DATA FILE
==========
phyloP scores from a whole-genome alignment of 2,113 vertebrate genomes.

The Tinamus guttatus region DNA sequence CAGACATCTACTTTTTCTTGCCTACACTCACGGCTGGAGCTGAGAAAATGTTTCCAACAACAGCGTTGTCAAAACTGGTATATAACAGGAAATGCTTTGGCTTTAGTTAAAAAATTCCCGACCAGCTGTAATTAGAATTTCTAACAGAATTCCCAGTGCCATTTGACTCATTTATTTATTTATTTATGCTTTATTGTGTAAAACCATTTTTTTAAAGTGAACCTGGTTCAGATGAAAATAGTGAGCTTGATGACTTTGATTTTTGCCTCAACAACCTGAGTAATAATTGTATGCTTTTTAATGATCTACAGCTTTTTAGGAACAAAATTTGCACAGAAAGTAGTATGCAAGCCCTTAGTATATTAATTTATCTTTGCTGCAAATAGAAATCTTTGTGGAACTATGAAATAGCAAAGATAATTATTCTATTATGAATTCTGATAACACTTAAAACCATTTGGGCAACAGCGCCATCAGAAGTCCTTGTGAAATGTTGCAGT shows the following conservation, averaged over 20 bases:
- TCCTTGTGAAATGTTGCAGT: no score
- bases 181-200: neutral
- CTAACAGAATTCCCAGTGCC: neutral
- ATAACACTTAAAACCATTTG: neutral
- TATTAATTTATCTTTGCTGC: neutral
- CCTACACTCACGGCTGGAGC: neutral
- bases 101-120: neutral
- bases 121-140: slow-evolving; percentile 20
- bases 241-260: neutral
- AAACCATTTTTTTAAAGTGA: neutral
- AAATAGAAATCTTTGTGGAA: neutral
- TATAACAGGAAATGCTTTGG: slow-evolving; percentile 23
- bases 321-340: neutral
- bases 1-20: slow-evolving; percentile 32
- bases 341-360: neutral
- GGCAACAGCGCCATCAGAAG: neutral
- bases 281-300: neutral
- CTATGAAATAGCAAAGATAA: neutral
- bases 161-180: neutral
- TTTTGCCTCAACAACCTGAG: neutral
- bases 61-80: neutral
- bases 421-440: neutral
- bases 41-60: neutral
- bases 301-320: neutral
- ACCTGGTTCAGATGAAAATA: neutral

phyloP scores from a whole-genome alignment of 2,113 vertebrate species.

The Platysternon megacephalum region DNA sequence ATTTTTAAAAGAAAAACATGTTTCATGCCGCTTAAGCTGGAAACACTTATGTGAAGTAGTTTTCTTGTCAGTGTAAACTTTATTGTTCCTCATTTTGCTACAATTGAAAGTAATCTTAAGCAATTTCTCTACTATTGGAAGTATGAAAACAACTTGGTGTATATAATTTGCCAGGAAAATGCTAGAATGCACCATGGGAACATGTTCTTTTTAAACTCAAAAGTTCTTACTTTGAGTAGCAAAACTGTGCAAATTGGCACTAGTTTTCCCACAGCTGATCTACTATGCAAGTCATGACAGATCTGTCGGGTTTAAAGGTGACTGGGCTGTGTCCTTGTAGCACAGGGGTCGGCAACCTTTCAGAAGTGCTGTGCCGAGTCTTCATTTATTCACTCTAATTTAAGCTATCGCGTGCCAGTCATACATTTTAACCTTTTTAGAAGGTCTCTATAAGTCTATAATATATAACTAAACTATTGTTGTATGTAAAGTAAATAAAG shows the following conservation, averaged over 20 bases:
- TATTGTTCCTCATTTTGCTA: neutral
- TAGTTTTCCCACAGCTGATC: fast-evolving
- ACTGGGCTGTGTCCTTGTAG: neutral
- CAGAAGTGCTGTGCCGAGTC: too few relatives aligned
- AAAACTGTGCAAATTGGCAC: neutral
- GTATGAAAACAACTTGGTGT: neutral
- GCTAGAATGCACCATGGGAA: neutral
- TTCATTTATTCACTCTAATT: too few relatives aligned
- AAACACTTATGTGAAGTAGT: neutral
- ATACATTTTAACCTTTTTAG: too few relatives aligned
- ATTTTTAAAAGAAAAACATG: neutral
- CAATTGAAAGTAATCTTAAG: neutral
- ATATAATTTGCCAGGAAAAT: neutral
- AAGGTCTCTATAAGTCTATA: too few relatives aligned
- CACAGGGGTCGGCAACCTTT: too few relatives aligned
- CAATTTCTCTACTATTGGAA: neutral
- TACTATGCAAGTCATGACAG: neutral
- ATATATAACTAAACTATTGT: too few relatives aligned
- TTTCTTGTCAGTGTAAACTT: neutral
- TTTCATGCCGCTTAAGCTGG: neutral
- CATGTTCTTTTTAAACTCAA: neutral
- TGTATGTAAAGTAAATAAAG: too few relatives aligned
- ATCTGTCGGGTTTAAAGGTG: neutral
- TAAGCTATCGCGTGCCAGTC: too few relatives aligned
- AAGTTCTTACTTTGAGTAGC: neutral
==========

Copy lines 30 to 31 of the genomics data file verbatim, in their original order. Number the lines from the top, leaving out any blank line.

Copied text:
- TATTGTTCCTCATTTTGCTA: neutral
- TAGTTTTCCCACAGCTGATC: fast-evolving